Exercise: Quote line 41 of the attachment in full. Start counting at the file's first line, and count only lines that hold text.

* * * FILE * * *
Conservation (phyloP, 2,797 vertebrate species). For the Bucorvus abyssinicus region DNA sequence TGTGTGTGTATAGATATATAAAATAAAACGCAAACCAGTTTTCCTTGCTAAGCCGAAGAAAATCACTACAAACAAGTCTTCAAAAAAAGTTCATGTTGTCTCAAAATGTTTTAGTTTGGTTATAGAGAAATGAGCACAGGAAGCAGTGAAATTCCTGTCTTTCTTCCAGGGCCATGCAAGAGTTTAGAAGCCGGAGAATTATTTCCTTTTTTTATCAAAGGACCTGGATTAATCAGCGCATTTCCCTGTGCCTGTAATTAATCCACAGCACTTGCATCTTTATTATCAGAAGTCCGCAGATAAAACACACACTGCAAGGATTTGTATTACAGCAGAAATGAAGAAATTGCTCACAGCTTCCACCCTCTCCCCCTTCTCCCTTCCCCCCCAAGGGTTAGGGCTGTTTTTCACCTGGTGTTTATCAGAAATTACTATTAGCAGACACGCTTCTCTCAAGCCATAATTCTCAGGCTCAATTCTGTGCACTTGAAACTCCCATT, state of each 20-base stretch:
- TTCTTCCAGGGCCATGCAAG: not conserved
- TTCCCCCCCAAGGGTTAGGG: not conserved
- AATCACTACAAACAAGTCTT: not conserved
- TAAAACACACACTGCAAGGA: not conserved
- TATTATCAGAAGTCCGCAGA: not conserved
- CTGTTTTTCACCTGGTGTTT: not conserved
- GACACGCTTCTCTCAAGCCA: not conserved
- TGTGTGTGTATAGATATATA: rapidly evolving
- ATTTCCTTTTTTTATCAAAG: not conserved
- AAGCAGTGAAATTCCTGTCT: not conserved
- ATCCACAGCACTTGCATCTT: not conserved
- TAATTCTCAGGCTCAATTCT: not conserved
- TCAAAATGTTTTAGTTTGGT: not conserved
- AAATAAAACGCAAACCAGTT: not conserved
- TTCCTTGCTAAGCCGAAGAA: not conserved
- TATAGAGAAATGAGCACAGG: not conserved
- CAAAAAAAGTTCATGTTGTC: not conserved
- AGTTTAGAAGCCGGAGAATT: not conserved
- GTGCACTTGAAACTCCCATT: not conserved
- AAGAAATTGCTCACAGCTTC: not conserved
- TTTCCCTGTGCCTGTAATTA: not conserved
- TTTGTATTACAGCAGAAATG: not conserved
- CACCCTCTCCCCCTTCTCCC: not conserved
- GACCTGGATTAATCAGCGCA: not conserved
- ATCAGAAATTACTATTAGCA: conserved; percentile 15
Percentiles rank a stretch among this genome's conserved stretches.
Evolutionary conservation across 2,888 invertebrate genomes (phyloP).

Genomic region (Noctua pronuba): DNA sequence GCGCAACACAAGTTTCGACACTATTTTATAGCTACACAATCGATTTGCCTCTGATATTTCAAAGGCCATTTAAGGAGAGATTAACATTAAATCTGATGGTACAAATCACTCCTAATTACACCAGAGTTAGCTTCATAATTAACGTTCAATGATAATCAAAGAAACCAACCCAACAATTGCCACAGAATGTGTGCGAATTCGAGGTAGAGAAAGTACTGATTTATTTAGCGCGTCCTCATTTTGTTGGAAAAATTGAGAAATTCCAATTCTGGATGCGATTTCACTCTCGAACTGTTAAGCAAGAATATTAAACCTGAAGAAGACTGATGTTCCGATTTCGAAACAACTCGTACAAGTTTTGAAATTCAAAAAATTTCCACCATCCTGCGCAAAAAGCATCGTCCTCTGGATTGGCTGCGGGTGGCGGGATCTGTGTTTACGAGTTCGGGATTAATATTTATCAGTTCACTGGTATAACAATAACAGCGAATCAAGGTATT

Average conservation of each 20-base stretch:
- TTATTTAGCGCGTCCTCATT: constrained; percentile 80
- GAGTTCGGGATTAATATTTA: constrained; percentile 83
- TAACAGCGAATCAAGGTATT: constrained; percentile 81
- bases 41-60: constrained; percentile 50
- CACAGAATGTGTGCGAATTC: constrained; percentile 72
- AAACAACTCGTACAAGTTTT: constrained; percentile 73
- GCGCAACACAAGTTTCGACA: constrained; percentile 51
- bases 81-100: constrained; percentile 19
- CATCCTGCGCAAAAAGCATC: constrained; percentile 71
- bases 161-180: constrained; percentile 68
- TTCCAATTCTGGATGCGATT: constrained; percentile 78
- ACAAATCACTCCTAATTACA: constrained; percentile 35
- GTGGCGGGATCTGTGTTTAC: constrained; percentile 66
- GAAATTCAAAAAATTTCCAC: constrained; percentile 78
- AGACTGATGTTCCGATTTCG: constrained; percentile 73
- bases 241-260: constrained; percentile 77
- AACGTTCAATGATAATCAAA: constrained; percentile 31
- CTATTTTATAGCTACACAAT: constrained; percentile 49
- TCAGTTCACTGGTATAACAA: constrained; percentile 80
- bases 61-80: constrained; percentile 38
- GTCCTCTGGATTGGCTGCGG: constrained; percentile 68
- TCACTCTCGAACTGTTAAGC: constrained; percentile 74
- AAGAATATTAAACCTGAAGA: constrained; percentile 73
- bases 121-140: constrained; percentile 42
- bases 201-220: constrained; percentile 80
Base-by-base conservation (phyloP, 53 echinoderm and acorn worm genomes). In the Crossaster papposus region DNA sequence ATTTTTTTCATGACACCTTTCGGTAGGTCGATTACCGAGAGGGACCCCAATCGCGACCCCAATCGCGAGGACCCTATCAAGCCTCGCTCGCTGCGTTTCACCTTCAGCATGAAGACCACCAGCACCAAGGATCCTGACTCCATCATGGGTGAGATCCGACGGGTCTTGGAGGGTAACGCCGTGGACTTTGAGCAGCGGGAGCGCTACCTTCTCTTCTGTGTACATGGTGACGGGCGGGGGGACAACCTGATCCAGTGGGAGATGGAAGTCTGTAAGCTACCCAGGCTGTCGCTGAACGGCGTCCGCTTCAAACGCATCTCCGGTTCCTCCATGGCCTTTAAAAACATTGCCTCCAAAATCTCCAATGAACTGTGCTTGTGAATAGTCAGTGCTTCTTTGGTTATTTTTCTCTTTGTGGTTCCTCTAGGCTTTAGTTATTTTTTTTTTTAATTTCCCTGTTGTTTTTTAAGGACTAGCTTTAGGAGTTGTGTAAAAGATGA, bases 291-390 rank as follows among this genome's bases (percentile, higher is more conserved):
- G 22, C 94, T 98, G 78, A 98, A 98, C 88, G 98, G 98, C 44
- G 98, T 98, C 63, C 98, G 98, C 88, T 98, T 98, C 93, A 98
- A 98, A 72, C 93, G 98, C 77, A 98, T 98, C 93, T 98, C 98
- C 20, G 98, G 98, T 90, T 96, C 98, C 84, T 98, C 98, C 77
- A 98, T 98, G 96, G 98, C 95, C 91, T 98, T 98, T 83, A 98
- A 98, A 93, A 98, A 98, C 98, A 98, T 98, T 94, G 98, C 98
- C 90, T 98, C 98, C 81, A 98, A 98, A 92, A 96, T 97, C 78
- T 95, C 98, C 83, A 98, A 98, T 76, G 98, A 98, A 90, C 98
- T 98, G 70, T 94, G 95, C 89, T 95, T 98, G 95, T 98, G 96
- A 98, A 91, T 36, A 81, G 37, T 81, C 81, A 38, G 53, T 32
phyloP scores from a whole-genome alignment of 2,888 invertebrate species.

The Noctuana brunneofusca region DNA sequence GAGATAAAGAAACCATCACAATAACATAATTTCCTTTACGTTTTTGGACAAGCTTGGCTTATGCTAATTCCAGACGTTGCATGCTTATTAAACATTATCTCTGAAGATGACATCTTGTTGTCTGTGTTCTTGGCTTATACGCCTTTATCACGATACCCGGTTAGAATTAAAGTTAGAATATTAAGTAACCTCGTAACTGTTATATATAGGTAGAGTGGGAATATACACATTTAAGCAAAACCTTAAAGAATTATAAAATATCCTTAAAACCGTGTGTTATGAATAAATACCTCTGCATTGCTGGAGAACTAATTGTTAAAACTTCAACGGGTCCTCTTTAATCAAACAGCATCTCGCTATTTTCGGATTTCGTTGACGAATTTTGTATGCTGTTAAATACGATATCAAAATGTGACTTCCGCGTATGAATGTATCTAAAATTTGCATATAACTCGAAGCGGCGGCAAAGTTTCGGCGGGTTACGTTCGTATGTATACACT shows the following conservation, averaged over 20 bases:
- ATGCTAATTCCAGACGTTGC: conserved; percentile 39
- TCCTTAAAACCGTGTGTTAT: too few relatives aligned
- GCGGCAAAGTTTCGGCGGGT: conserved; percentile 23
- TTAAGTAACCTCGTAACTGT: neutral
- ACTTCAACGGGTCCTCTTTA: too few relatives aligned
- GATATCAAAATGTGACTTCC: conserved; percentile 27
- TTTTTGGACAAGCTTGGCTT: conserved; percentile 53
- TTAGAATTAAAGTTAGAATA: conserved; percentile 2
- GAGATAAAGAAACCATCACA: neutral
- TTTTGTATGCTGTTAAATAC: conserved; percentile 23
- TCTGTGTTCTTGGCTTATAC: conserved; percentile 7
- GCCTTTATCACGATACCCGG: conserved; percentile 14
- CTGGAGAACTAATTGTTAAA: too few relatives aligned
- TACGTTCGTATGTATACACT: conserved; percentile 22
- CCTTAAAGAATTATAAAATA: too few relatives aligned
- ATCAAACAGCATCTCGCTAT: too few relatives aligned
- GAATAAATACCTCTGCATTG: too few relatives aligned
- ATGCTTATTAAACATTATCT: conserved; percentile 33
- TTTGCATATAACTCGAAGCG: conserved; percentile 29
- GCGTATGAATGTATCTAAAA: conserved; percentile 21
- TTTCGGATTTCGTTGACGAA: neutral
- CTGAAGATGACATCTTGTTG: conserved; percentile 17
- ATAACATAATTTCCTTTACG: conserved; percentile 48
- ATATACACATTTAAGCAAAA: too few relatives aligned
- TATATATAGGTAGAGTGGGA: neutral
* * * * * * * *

- TTCCAATTCTGGATGCGATT: constrained; percentile 78